Poor families used “extreme” heating methods that compromised their wellbeing and safety, research has found
Growing fuel poverty amid surging energy prices forced many households in the UK to resort to energy rationing over the winter, compromising their health and wellbeing, the government-sponsored Committee on Fuel Poverty said in its report published on Thursday.
According to the study, many households could not afford to heat their homes sufficiently in winter, which led to massive rationing across the UK. To stay warm and save energy, people used “improvised fuels” such as clothes, books and waste as well as alternative means of light such as candles, the report revealed.
The number of people unable to top up their prepayment meters in 2022 was higher than in the previous ten years combined, as some fuel-poor families “self-disconnected,” letting energy meters run out, according to the research.
“The cost of living crisis, and concurrent increases in energy costs, has led to a substantial increase in the number of households in arrears on energy bills, both in gas and electricity,” the report said.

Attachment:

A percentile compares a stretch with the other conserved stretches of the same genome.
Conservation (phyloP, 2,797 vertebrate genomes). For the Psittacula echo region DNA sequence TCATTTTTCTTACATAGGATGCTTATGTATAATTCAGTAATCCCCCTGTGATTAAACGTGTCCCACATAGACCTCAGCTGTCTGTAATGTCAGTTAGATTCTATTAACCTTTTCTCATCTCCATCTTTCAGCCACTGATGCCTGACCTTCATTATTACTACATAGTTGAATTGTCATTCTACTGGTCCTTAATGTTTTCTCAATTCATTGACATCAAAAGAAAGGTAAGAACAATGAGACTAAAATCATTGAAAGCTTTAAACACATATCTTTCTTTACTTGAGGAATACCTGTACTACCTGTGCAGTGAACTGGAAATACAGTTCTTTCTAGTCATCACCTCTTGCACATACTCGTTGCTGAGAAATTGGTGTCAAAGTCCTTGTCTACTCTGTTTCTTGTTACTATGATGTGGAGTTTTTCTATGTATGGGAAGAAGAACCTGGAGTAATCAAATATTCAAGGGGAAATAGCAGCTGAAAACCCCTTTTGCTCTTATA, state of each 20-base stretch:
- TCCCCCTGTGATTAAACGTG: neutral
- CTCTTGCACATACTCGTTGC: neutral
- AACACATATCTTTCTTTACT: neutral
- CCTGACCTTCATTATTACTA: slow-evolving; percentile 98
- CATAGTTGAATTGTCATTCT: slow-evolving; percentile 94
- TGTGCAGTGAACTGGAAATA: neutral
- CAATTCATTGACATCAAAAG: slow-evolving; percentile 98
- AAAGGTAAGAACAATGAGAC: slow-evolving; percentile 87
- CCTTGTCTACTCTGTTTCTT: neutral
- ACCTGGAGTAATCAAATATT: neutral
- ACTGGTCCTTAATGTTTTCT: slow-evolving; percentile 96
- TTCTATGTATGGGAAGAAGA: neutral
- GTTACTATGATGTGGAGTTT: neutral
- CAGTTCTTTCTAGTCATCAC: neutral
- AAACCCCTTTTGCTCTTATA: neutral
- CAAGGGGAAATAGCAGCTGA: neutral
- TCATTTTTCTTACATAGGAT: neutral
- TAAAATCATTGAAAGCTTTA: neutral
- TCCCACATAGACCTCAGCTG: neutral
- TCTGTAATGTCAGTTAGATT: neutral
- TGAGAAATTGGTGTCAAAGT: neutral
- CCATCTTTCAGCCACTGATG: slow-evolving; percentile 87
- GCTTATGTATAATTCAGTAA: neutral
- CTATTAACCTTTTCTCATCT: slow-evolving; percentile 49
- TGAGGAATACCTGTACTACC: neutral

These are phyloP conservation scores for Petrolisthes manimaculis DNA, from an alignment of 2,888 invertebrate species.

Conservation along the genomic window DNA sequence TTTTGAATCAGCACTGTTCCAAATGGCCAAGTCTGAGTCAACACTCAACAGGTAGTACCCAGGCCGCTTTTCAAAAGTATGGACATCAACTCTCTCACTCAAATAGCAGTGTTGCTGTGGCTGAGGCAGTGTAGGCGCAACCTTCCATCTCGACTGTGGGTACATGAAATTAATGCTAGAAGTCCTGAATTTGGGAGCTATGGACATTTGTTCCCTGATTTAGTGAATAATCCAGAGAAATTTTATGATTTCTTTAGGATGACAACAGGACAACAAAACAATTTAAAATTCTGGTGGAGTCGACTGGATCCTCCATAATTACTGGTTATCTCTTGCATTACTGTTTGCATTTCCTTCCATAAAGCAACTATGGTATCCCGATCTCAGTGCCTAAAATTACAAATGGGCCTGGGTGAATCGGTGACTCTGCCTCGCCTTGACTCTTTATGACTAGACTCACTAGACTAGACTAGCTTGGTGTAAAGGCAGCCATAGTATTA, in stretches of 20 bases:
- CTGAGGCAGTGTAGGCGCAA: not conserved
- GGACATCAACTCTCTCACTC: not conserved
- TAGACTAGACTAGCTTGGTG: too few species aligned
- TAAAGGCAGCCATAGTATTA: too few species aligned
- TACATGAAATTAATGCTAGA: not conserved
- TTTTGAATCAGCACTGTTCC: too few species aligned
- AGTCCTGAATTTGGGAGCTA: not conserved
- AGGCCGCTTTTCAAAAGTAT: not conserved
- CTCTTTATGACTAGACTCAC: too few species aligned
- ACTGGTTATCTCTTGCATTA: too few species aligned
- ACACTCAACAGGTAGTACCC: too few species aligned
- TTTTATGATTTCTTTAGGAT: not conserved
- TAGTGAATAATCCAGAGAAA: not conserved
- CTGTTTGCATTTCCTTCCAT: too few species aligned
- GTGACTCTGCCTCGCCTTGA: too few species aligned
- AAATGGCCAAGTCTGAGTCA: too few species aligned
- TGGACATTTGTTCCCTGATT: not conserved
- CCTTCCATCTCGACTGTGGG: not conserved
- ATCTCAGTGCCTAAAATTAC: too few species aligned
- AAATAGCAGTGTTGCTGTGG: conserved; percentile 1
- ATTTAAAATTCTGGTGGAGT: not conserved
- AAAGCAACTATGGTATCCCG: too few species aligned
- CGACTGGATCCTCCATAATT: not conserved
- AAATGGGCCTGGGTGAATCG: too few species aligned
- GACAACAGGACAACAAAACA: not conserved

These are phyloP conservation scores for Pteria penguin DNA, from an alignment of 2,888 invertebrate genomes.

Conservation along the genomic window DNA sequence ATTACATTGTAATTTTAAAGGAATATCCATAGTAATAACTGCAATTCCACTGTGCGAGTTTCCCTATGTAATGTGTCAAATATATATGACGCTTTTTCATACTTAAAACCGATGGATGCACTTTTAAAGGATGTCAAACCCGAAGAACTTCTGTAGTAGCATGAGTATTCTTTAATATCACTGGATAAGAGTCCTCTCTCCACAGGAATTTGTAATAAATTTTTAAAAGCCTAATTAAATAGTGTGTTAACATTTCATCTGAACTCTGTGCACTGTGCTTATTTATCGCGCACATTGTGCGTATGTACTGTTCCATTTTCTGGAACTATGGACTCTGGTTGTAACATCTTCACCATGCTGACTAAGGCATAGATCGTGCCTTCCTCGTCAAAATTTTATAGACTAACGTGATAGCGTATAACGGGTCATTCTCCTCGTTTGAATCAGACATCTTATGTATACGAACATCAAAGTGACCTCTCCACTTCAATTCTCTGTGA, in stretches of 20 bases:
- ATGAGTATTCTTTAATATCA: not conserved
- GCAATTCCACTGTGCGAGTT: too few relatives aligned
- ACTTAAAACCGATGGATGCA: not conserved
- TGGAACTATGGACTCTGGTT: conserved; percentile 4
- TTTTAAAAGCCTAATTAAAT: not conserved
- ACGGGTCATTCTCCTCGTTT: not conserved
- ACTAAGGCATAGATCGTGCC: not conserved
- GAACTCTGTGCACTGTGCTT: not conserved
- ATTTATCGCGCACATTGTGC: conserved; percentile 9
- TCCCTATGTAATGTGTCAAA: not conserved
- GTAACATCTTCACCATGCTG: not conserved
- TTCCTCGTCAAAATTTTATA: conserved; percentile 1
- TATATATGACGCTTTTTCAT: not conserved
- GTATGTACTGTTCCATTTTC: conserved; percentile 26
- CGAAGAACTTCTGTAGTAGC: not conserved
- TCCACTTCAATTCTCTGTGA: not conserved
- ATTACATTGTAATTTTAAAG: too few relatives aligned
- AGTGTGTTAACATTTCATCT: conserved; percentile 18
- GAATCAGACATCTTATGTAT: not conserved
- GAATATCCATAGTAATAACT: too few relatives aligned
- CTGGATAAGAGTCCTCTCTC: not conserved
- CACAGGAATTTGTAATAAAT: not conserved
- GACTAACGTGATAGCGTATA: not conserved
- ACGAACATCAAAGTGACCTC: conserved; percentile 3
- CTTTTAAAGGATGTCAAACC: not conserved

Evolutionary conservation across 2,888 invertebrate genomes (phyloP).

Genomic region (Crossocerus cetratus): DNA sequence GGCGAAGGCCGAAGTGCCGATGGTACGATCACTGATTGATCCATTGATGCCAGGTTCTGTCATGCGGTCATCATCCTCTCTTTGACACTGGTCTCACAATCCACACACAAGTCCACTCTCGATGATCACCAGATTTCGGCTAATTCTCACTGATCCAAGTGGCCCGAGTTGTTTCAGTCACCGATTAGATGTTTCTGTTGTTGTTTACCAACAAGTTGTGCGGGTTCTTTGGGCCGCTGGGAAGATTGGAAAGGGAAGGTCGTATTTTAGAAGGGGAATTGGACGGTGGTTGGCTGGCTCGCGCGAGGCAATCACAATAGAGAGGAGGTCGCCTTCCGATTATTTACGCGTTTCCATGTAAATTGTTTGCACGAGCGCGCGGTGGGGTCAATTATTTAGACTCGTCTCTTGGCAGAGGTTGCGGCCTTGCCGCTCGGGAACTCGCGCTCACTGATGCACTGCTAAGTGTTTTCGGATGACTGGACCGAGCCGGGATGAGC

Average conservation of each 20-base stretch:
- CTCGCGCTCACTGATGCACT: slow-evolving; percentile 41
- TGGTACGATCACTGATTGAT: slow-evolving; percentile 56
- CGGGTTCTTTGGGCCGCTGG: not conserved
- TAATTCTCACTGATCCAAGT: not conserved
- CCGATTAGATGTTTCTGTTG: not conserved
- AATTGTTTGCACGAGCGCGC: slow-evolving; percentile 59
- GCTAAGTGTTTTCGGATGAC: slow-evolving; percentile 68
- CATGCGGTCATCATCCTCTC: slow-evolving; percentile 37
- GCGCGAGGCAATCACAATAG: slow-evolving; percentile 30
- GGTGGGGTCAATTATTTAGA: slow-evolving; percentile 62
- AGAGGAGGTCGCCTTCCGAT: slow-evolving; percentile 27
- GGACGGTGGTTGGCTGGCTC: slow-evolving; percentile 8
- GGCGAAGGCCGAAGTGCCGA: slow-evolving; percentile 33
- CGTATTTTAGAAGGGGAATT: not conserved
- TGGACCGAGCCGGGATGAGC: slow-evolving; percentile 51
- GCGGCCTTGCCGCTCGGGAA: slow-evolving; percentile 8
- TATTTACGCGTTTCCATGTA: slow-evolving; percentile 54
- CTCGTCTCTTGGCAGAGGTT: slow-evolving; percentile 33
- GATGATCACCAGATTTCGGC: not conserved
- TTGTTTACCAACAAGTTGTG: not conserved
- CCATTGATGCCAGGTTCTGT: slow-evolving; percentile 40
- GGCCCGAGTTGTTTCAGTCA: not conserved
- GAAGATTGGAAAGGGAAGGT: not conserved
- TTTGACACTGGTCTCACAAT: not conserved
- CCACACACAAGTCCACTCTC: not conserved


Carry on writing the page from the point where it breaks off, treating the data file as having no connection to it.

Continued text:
Alternative heating strategies such as the use of electric blankets and hot water bottles became popular among British households.
“Some fuel poor households have resorted to more extreme coping strategies to ration their energy use, compromising their health, wellbeing and, in some cases, safety,” the study said.
As a result, 57% of adults, who reported having used less fuel, felt that having to cut back on heating their home affected their health and wellbeing, researchers wrote.
The report also found out that about 800,000 elderly people left their homes in January 2023 to stay warm elsewhere. Some 60% of adults used less electricity and gas over the past winter, with 43% of those surveyed cutting down on the use of a tumble dryer and 42% using their washing machines less often, the research found.
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